It’s also highly flexible. Vintage Story has a robust mod API, as well as readable code and a modeling tool. It’s easy to write Vintage Story off as nothing more than a Minecraft clone. Those who decide to pick up the license, though, will find a sprawling, robust building game.

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ARK: Survival Evolved




The mechanics of ARK: Survival Evolved are surprisingly similar to those in Minecraft, but the look of the two couldn’t be more different. Your only goal in Survival Evolved is to survive after waking up naked on the island of ARK with nothing more than your wits to guide you. You’ll work your way up from punching trees all the way to crafting advanced weapons.

It’s a survival game, if there ever was one, with advanced building, farming, hunting, and tribes. ARK: Survival Evolved conveys the authentic and often harsh realities of every individual’s fight to survive with each other in a shared territory. Your hut is in constant danger of looting and destruction, so you should never stray too far when performing daily tasks such as making a fire or gathering firewood because you never know when your enemies will strike.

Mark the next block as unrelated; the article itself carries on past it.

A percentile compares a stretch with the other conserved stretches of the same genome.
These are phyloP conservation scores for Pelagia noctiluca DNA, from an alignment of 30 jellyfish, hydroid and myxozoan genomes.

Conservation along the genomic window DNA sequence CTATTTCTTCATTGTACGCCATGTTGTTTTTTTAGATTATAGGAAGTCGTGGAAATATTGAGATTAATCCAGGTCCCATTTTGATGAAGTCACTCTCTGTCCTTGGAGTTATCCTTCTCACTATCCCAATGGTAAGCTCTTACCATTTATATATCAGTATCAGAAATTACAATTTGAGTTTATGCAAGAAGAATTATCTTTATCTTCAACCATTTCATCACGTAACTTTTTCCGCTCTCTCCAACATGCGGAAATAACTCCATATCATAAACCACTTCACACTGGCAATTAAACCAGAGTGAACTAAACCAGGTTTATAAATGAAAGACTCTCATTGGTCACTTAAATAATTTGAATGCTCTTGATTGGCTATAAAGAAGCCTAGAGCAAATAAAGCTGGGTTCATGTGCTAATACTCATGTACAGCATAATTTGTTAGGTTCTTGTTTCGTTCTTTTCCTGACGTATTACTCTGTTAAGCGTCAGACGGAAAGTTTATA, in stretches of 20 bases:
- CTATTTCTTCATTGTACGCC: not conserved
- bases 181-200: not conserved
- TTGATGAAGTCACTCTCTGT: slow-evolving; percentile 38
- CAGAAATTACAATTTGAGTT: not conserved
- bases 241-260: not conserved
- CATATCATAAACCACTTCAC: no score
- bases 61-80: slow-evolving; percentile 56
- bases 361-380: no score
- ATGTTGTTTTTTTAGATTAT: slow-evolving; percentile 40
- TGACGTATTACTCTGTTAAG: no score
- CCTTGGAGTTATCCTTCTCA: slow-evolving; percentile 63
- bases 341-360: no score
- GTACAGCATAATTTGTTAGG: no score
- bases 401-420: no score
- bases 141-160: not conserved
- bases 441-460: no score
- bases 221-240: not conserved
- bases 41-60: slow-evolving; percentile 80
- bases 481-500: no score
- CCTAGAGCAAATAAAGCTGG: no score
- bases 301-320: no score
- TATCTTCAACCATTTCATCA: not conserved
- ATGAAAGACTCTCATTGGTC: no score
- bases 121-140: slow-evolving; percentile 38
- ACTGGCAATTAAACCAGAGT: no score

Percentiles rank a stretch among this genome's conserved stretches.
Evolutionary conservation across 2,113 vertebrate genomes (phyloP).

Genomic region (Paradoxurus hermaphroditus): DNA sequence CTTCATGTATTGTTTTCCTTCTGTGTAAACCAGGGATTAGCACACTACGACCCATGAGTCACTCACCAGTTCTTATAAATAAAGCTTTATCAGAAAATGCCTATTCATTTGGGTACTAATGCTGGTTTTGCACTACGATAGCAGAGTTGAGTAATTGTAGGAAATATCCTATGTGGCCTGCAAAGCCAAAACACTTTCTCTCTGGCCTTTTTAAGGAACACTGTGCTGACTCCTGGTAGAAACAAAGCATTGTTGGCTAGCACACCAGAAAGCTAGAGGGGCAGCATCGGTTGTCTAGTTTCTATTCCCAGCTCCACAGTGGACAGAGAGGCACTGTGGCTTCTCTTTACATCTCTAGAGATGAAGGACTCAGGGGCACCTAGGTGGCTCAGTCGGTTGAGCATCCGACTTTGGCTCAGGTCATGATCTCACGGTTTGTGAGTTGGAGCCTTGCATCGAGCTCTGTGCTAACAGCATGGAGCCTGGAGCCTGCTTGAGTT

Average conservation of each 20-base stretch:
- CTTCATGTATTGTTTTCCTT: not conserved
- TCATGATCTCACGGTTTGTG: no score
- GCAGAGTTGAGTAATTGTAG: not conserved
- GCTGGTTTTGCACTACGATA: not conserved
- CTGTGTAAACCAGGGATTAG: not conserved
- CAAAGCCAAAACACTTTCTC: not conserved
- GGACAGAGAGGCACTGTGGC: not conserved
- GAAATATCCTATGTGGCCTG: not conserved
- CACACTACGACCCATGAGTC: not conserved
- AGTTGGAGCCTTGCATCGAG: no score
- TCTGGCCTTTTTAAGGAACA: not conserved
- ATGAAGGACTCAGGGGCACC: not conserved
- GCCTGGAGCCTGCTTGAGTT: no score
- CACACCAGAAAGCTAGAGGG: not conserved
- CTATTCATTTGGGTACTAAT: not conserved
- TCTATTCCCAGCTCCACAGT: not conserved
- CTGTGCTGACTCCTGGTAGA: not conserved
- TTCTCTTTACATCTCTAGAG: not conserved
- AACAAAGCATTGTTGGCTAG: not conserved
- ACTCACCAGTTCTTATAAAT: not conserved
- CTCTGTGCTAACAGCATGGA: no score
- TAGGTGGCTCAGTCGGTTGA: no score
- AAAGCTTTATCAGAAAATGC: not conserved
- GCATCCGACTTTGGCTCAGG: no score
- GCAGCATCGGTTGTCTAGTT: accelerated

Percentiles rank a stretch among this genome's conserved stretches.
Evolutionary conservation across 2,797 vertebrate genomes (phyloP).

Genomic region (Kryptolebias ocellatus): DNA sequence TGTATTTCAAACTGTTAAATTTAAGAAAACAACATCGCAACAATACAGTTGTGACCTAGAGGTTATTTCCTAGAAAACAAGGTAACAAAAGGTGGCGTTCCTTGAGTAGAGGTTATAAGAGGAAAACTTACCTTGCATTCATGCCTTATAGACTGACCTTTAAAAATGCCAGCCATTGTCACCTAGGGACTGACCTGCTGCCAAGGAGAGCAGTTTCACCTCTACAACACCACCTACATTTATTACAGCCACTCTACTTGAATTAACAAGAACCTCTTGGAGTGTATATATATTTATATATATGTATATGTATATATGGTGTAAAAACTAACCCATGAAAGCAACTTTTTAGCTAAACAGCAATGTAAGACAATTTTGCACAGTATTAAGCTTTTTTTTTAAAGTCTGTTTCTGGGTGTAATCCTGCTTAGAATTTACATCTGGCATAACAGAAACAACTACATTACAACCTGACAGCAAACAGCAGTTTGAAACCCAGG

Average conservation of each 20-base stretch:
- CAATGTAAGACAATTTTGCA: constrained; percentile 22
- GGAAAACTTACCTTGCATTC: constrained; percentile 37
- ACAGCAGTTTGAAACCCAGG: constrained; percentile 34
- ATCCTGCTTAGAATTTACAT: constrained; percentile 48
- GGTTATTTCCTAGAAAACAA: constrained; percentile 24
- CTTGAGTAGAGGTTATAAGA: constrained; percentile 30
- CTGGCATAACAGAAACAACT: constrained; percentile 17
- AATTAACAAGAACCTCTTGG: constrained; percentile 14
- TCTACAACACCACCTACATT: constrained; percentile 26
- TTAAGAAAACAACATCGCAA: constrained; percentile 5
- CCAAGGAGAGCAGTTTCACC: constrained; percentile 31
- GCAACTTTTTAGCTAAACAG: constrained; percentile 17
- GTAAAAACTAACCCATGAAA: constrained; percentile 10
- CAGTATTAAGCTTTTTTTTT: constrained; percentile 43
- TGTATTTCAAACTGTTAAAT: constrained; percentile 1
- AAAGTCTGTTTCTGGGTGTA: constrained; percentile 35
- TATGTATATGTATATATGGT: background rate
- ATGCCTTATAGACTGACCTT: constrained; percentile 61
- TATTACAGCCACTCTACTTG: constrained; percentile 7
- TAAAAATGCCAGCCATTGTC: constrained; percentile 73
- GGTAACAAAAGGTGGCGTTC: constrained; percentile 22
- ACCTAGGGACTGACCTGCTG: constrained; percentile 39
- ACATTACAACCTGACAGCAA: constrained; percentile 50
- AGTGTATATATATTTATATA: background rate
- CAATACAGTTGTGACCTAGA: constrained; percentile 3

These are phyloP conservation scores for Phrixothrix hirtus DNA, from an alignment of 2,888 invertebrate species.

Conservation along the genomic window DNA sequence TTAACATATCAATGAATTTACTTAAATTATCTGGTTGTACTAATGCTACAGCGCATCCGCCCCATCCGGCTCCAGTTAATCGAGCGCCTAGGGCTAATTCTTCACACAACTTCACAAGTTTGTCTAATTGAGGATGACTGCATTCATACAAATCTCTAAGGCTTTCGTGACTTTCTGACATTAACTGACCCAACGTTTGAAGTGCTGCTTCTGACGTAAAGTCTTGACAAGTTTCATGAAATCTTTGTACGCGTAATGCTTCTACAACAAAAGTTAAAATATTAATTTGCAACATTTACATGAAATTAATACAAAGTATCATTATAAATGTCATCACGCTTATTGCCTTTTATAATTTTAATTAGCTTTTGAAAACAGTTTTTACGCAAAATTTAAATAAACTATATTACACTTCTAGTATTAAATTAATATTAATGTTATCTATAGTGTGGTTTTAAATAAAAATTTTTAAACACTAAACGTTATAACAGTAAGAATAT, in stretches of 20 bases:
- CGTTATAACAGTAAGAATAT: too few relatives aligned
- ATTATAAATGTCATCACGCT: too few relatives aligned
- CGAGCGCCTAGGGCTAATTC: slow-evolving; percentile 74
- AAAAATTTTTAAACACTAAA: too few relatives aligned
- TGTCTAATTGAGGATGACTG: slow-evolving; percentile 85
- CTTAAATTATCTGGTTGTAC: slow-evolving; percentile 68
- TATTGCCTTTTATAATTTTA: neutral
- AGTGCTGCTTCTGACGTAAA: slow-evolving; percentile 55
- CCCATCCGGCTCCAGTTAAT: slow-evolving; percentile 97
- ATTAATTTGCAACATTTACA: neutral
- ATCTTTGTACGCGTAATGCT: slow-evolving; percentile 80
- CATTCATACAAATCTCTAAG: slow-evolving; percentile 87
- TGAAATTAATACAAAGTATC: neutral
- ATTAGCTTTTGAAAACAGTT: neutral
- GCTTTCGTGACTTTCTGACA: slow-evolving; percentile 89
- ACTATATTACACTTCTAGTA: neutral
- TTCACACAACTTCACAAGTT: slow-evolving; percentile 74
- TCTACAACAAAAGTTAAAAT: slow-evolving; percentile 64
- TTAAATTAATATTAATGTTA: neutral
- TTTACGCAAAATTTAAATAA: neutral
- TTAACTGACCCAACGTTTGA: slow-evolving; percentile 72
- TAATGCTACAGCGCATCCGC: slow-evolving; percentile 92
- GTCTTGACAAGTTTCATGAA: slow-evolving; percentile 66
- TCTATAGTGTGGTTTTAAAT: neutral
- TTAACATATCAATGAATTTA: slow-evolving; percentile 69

Fallout 4



Fallout 4’s massive, highly detailed world is impressive, but more impressive is its building system. The settlement system alone can take up all your time to the exclusion of all other factors of the game without detracting from your overall experience. It’ll take a hefty amount of time and effort to garner the capabilities to acquire items during gameplay so that you can break them down into valuable assets.

These newly acquired parts become the building blocks for a whole new village. Although it’s clear Bethesda intended the settlement system as an optional feature in Fallout 4, it’s so in-depth that it feels like a game in its own right.

Read our Fallout 4 review